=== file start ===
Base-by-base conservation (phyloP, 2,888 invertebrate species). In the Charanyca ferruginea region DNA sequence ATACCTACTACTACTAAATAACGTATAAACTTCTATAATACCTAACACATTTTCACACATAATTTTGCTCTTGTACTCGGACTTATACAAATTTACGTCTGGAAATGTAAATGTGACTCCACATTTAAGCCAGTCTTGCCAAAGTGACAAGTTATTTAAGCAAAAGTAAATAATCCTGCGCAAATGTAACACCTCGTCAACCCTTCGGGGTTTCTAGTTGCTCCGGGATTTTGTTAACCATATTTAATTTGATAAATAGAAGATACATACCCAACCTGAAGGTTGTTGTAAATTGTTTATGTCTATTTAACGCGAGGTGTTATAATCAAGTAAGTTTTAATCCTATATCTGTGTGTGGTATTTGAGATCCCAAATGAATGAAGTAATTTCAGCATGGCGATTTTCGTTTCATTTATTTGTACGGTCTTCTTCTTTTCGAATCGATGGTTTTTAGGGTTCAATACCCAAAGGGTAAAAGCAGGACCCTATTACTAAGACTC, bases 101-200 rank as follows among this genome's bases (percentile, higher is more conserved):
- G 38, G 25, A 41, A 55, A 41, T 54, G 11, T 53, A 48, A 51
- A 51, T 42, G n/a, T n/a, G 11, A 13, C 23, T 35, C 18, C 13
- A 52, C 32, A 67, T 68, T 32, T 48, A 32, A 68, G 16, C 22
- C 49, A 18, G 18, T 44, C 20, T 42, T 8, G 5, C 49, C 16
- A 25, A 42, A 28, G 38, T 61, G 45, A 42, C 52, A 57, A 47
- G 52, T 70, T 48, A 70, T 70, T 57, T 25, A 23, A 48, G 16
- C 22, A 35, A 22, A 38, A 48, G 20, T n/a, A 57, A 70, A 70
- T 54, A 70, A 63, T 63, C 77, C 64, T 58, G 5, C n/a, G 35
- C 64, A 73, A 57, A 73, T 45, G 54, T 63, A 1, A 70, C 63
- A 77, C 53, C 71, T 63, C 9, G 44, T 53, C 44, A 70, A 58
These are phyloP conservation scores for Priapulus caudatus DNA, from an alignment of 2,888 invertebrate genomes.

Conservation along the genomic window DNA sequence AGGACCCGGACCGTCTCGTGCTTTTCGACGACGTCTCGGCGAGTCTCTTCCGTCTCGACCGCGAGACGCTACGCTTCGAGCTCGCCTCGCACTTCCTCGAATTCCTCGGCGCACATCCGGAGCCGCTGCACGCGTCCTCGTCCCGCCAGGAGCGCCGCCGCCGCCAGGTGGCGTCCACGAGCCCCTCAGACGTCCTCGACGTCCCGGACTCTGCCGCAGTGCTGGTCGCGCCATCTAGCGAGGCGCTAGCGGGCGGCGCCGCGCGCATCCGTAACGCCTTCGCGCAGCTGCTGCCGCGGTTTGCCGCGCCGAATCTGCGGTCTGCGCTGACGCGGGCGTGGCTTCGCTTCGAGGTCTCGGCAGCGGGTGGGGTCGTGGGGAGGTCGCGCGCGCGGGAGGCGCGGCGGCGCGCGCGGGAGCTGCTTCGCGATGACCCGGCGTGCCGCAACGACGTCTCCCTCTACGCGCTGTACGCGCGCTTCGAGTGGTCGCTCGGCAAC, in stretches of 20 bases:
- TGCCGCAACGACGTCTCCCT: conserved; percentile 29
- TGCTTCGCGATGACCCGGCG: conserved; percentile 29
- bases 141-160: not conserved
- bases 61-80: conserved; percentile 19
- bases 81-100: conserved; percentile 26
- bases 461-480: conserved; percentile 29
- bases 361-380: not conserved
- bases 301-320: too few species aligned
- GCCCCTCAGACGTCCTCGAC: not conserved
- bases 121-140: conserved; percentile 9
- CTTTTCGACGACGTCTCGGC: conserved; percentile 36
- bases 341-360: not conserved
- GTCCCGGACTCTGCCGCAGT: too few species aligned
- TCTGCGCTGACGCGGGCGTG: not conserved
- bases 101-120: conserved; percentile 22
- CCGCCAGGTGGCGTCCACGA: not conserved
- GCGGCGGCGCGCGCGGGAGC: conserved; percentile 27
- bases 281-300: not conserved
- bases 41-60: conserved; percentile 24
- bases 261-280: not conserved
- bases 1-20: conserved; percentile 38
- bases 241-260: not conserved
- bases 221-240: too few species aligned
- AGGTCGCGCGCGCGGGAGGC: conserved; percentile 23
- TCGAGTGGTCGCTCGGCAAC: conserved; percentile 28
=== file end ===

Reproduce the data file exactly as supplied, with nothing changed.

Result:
Base-by-base conservation (phyloP, 2,888 invertebrate species). In the Charanyca ferruginea region DNA sequence ATACCTACTACTACTAAATAACGTATAAACTTCTATAATACCTAACACATTTTCACACATAATTTTGCTCTTGTACTCGGACTTATACAAATTTACGTCTGGAAATGTAAATGTGACTCCACATTTAAGCCAGTCTTGCCAAAGTGACAAGTTATTTAAGCAAAAGTAAATAATCCTGCGCAAATGTAACACCTCGTCAACCCTTCGGGGTTTCTAGTTGCTCCGGGATTTTGTTAACCATATTTAATTTGATAAATAGAAGATACATACCCAACCTGAAGGTTGTTGTAAATTGTTTATGTCTATTTAACGCGAGGTGTTATAATCAAGTAAGTTTTAATCCTATATCTGTGTGTGGTATTTGAGATCCCAAATGAATGAAGTAATTTCAGCATGGCGATTTTCGTTTCATTTATTTGTACGGTCTTCTTCTTTTCGAATCGATGGTTTTTAGGGTTCAATACCCAAAGGGTAAAAGCAGGACCCTATTACTAAGACTC, bases 101-200 rank as follows among this genome's bases (percentile, higher is more conserved):
- G 38, G 25, A 41, A 55, A 41, T 54, G 11, T 53, A 48, A 51
- A 51, T 42, G n/a, T n/a, G 11, A 13, C 23, T 35, C 18, C 13
- A 52, C 32, A 67, T 68, T 32, T 48, A 32, A 68, G 16, C 22
- C 49, A 18, G 18, T 44, C 20, T 42, T 8, G 5, C 49, C 16
- A 25, A 42, A 28, G 38, T 61, G 45, A 42, C 52, A 57, A 47
- G 52, T 70, T 48, A 70, T 70, T 57, T 25, A 23, A 48, G 16
- C 22, A 35, A 22, A 38, A 48, G 20, T n/a, A 57, A 70, A 70
- T 54, A 70, A 63, T 63, C 77, C 64, T 58, G 5, C n/a, G 35
- C 64, A 73, A 57, A 73, T 45, G 54, T 63, A 1, A 70, C 63
- A 77, C 53, C 71, T 63, C 9, G 44, T 53, C 44, A 70, A 58
These are phyloP conservation scores for Priapulus caudatus DNA, from an alignment of 2,888 invertebrate genomes.

Conservation along the genomic window DNA sequence AGGACCCGGACCGTCTCGTGCTTTTCGACGACGTCTCGGCGAGTCTCTTCCGTCTCGACCGCGAGACGCTACGCTTCGAGCTCGCCTCGCACTTCCTCGAATTCCTCGGCGCACATCCGGAGCCGCTGCACGCGTCCTCGTCCCGCCAGGAGCGCCGCCGCCGCCAGGTGGCGTCCACGAGCCCCTCAGACGTCCTCGACGTCCCGGACTCTGCCGCAGTGCTGGTCGCGCCATCTAGCGAGGCGCTAGCGGGCGGCGCCGCGCGCATCCGTAACGCCTTCGCGCAGCTGCTGCCGCGGTTTGCCGCGCCGAATCTGCGGTCTGCGCTGACGCGGGCGTGGCTTCGCTTCGAGGTCTCGGCAGCGGGTGGGGTCGTGGGGAGGTCGCGCGCGCGGGAGGCGCGGCGGCGCGCGCGGGAGCTGCTTCGCGATGACCCGGCGTGCCGCAACGACGTCTCCCTCTACGCGCTGTACGCGCGCTTCGAGTGGTCGCTCGGCAAC, in stretches of 20 bases:
- TGCCGCAACGACGTCTCCCT: conserved; percentile 29
- TGCTTCGCGATGACCCGGCG: conserved; percentile 29
- bases 141-160: not conserved
- bases 61-80: conserved; percentile 19
- bases 81-100: conserved; percentile 26
- bases 461-480: conserved; percentile 29
- bases 361-380: not conserved
- bases 301-320: too few species aligned
- GCCCCTCAGACGTCCTCGAC: not conserved
- bases 121-140: conserved; percentile 9
- CTTTTCGACGACGTCTCGGC: conserved; percentile 36
- bases 341-360: not conserved
- GTCCCGGACTCTGCCGCAGT: too few species aligned
- TCTGCGCTGACGCGGGCGTG: not conserved
- bases 101-120: conserved; percentile 22
- CCGCCAGGTGGCGTCCACGA: not conserved
- GCGGCGGCGCGCGCGGGAGC: conserved; percentile 27
- bases 281-300: not conserved
- bases 41-60: conserved; percentile 24
- bases 261-280: not conserved
- bases 1-20: conserved; percentile 38
- bases 241-260: not conserved
- bases 221-240: too few species aligned
- AGGTCGCGCGCGCGGGAGGC: conserved; percentile 23
- TCGAGTGGTCGCTCGGCAAC: conserved; percentile 28